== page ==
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    Teacher appraisal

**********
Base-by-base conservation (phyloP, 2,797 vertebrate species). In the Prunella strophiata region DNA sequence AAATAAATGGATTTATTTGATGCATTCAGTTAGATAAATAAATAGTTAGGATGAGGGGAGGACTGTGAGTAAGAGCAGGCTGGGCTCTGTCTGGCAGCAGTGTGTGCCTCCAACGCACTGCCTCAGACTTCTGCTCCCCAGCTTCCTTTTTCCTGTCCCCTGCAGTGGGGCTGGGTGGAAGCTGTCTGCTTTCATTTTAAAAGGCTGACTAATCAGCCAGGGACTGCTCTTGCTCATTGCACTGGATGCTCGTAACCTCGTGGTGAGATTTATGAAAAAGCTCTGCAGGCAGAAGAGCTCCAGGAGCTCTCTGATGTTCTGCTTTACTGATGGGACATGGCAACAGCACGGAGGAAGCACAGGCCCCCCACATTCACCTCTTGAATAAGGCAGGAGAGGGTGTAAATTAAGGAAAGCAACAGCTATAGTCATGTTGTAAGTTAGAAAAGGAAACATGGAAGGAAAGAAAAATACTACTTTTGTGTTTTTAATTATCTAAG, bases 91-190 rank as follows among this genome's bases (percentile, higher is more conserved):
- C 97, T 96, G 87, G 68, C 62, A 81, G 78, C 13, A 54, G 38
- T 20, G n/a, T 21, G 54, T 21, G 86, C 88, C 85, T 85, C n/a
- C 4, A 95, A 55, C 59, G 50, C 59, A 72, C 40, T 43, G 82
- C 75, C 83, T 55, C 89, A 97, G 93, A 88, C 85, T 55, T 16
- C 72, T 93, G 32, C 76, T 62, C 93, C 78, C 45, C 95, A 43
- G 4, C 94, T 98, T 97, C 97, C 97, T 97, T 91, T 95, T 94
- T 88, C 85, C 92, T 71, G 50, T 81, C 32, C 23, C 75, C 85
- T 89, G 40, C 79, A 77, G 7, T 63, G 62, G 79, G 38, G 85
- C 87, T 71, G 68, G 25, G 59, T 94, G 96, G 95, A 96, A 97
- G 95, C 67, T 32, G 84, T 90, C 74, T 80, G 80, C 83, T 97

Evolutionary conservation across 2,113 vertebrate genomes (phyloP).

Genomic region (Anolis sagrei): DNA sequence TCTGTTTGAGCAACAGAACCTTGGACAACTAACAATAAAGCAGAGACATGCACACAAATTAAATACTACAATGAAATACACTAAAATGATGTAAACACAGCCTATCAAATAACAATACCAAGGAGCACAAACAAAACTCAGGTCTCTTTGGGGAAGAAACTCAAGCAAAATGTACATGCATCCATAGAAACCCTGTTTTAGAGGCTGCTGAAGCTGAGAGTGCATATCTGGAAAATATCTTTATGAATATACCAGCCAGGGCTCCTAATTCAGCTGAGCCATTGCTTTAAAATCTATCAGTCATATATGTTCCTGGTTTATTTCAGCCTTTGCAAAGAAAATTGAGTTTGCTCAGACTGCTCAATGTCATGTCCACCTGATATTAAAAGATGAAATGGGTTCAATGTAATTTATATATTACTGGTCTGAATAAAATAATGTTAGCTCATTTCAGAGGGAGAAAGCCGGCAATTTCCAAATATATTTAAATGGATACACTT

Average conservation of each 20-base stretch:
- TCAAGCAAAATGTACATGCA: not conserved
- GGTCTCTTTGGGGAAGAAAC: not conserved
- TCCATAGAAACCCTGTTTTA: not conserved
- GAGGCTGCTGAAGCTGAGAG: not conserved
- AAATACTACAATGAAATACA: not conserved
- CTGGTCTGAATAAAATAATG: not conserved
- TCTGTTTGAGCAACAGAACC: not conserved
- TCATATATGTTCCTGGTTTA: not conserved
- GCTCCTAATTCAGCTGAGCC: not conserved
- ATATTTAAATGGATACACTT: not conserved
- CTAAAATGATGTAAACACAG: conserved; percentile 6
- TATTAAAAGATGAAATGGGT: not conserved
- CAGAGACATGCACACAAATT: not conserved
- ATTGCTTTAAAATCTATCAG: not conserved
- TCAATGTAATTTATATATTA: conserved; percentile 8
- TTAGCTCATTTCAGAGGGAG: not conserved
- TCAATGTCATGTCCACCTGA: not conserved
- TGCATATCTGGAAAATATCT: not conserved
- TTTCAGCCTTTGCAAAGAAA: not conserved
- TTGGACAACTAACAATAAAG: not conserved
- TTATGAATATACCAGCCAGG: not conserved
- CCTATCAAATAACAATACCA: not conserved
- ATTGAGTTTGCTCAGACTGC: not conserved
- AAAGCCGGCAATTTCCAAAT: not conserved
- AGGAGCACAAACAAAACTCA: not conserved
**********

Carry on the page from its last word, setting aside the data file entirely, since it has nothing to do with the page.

In Mexico, teacher appraisal is comprehensive and consists of a range of components covering the different stages of a teacher’s career. Access to a permanent post is regulated through the National Teaching Post Competition which, at present, is based on a standardised examination: the National Examination of Teaching Knowledge and Skills. While in service the teacher can be appraised, on a voluntary basis, in three different situations: to access a promotion to a management post through the Vertical Promotion System; to access salary progression within each rank of the Vertical Promotion System through the National Teacher Career Programme; and to access collective and individual monetary stimuli based on student standardised assessments results through the Incentives Programme for Teacher Quality. In addition, the government is currently in the process of implementing a mandatory process of teacher appraisal covering all teachers, which is more formative in nature, the Universal Evaluation System. Particularly positive features of teacher appraisal include the general consensus about the need for teacher appraisal; the variety of mechanisms to appraise teachers and recognise good teacher performance; the efforts undertaken thus far to develop teaching standards; the introduction of the National Teaching Post Competition; and the existence of informal teacher appraisal practices in schools. However, the development of teacher appraisal is faced with a number of challenges. These include the lack of established teaching standards; the complexity and fragmentation of the overall framework for teacher appraisal; the improvement of teaching quality not being at the centre of teacher appraisal; the concerns raised by the use of student standardised assessments as an instrument; teacher appraisal not offering the same opportunities for all teachers; the absence of a clearly defined teacher career structure; the missing links between teacher appraisal, professional development and school development; and the limited involvement of state educational authorities and school leadership.